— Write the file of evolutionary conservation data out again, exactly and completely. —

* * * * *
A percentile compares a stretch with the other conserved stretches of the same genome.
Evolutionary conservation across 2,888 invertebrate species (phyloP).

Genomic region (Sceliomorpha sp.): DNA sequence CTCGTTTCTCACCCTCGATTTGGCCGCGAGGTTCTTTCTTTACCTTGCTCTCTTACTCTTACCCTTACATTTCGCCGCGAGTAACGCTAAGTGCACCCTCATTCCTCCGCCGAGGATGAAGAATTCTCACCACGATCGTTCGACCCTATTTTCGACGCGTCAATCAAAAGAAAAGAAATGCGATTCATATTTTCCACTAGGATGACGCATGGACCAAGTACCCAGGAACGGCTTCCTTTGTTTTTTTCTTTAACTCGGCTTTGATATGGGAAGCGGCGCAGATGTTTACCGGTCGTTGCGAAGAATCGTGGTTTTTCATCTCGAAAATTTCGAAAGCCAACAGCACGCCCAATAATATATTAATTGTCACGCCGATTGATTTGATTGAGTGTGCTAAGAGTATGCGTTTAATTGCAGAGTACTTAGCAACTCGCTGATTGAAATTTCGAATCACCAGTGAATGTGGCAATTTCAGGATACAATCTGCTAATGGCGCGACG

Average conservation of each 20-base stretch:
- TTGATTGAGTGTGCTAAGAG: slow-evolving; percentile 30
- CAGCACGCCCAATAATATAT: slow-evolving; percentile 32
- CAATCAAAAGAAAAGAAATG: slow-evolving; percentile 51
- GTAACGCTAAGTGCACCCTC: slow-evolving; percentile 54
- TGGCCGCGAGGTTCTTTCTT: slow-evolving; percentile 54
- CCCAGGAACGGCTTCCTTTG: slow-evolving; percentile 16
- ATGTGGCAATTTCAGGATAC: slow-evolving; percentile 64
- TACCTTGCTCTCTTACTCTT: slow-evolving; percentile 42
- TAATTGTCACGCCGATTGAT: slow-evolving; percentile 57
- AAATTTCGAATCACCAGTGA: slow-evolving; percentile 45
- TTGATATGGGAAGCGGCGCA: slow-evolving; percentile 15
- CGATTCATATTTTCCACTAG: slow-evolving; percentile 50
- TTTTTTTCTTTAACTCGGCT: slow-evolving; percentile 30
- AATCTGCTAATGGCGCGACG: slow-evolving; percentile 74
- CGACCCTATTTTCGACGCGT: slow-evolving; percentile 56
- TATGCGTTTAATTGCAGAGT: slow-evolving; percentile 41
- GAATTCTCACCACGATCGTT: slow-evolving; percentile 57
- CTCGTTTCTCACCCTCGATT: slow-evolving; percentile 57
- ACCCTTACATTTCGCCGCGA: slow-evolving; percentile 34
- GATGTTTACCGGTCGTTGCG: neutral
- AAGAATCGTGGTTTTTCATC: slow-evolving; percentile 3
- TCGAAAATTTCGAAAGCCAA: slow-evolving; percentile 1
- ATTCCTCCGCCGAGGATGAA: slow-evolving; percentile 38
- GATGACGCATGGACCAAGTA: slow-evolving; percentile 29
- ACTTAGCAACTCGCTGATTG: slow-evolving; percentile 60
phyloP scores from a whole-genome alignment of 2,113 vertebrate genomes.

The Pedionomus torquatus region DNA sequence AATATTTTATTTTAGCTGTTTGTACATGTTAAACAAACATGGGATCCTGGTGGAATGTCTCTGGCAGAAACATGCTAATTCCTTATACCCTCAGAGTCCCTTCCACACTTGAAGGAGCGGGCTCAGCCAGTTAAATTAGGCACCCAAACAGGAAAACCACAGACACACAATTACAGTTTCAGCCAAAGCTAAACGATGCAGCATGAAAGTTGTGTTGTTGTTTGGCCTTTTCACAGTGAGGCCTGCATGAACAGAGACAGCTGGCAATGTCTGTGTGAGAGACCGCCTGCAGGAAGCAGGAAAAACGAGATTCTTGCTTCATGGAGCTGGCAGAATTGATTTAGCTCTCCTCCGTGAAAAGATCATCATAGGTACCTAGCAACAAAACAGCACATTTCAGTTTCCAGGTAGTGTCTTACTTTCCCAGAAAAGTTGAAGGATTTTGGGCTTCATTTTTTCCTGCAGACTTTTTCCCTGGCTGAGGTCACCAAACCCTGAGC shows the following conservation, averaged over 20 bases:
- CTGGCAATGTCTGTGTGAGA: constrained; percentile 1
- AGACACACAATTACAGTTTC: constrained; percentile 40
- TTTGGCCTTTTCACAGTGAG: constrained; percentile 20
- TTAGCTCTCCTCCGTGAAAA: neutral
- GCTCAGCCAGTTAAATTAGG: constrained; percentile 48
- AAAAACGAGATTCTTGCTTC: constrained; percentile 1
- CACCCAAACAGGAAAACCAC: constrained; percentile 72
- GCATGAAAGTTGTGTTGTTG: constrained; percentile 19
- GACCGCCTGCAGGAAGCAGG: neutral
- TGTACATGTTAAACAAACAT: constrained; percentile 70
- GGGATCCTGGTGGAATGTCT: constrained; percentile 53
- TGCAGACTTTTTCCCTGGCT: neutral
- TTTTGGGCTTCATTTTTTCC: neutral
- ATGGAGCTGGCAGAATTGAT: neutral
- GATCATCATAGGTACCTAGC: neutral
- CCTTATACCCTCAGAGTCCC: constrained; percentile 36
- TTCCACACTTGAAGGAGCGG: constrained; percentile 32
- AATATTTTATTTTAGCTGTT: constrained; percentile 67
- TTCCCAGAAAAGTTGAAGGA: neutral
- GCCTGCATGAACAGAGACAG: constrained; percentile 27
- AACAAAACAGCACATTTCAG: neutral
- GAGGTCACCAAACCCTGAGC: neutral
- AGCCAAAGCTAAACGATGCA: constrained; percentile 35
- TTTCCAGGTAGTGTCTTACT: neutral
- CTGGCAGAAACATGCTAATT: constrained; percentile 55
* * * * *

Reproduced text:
A percentile compares a stretch with the other conserved stretches of the same genome.
Evolutionary conservation across 2,888 invertebrate species (phyloP).

Genomic region (Sceliomorpha sp.): DNA sequence CTCGTTTCTCACCCTCGATTTGGCCGCGAGGTTCTTTCTTTACCTTGCTCTCTTACTCTTACCCTTACATTTCGCCGCGAGTAACGCTAAGTGCACCCTCATTCCTCCGCCGAGGATGAAGAATTCTCACCACGATCGTTCGACCCTATTTTCGACGCGTCAATCAAAAGAAAAGAAATGCGATTCATATTTTCCACTAGGATGACGCATGGACCAAGTACCCAGGAACGGCTTCCTTTGTTTTTTTCTTTAACTCGGCTTTGATATGGGAAGCGGCGCAGATGTTTACCGGTCGTTGCGAAGAATCGTGGTTTTTCATCTCGAAAATTTCGAAAGCCAACAGCACGCCCAATAATATATTAATTGTCACGCCGATTGATTTGATTGAGTGTGCTAAGAGTATGCGTTTAATTGCAGAGTACTTAGCAACTCGCTGATTGAAATTTCGAATCACCAGTGAATGTGGCAATTTCAGGATACAATCTGCTAATGGCGCGACG

Average conservation of each 20-base stretch:
- TTGATTGAGTGTGCTAAGAG: slow-evolving; percentile 30
- CAGCACGCCCAATAATATAT: slow-evolving; percentile 32
- CAATCAAAAGAAAAGAAATG: slow-evolving; percentile 51
- GTAACGCTAAGTGCACCCTC: slow-evolving; percentile 54
- TGGCCGCGAGGTTCTTTCTT: slow-evolving; percentile 54
- CCCAGGAACGGCTTCCTTTG: slow-evolving; percentile 16
- ATGTGGCAATTTCAGGATAC: slow-evolving; percentile 64
- TACCTTGCTCTCTTACTCTT: slow-evolving; percentile 42
- TAATTGTCACGCCGATTGAT: slow-evolving; percentile 57
- AAATTTCGAATCACCAGTGA: slow-evolving; percentile 45
- TTGATATGGGAAGCGGCGCA: slow-evolving; percentile 15
- CGATTCATATTTTCCACTAG: slow-evolving; percentile 50
- TTTTTTTCTTTAACTCGGCT: slow-evolving; percentile 30
- AATCTGCTAATGGCGCGACG: slow-evolving; percentile 74
- CGACCCTATTTTCGACGCGT: slow-evolving; percentile 56
- TATGCGTTTAATTGCAGAGT: slow-evolving; percentile 41
- GAATTCTCACCACGATCGTT: slow-evolving; percentile 57
- CTCGTTTCTCACCCTCGATT: slow-evolving; percentile 57
- ACCCTTACATTTCGCCGCGA: slow-evolving; percentile 34
- GATGTTTACCGGTCGTTGCG: neutral
- AAGAATCGTGGTTTTTCATC: slow-evolving; percentile 3
- TCGAAAATTTCGAAAGCCAA: slow-evolving; percentile 1
- ATTCCTCCGCCGAGGATGAA: slow-evolving; percentile 38
- GATGACGCATGGACCAAGTA: slow-evolving; percentile 29
- ACTTAGCAACTCGCTGATTG: slow-evolving; percentile 60
phyloP scores from a whole-genome alignment of 2,113 vertebrate genomes.

The Pedionomus torquatus region DNA sequence AATATTTTATTTTAGCTGTTTGTACATGTTAAACAAACATGGGATCCTGGTGGAATGTCTCTGGCAGAAACATGCTAATTCCTTATACCCTCAGAGTCCCTTCCACACTTGAAGGAGCGGGCTCAGCCAGTTAAATTAGGCACCCAAACAGGAAAACCACAGACACACAATTACAGTTTCAGCCAAAGCTAAACGATGCAGCATGAAAGTTGTGTTGTTGTTTGGCCTTTTCACAGTGAGGCCTGCATGAACAGAGACAGCTGGCAATGTCTGTGTGAGAGACCGCCTGCAGGAAGCAGGAAAAACGAGATTCTTGCTTCATGGAGCTGGCAGAATTGATTTAGCTCTCCTCCGTGAAAAGATCATCATAGGTACCTAGCAACAAAACAGCACATTTCAGTTTCCAGGTAGTGTCTTACTTTCCCAGAAAAGTTGAAGGATTTTGGGCTTCATTTTTTCCTGCAGACTTTTTCCCTGGCTGAGGTCACCAAACCCTGAGC shows the following conservation, averaged over 20 bases:
- CTGGCAATGTCTGTGTGAGA: constrained; percentile 1
- AGACACACAATTACAGTTTC: constrained; percentile 40
- TTTGGCCTTTTCACAGTGAG: constrained; percentile 20
- TTAGCTCTCCTCCGTGAAAA: neutral
- GCTCAGCCAGTTAAATTAGG: constrained; percentile 48
- AAAAACGAGATTCTTGCTTC: constrained; percentile 1
- CACCCAAACAGGAAAACCAC: constrained; percentile 72
- GCATGAAAGTTGTGTTGTTG: constrained; percentile 19
- GACCGCCTGCAGGAAGCAGG: neutral
- TGTACATGTTAAACAAACAT: constrained; percentile 70
- GGGATCCTGGTGGAATGTCT: constrained; percentile 53
- TGCAGACTTTTTCCCTGGCT: neutral
- TTTTGGGCTTCATTTTTTCC: neutral
- ATGGAGCTGGCAGAATTGAT: neutral
- GATCATCATAGGTACCTAGC: neutral
- CCTTATACCCTCAGAGTCCC: constrained; percentile 36
- TTCCACACTTGAAGGAGCGG: constrained; percentile 32
- AATATTTTATTTTAGCTGTT: constrained; percentile 67
- TTCCCAGAAAAGTTGAAGGA: neutral
- GCCTGCATGAACAGAGACAG: constrained; percentile 27
- AACAAAACAGCACATTTCAG: neutral
- GAGGTCACCAAACCCTGAGC: neutral
- AGCCAAAGCTAAACGATGCA: constrained; percentile 35
- TTTCCAGGTAGTGTCTTACT: neutral
- CTGGCAGAAACATGCTAATT: constrained; percentile 55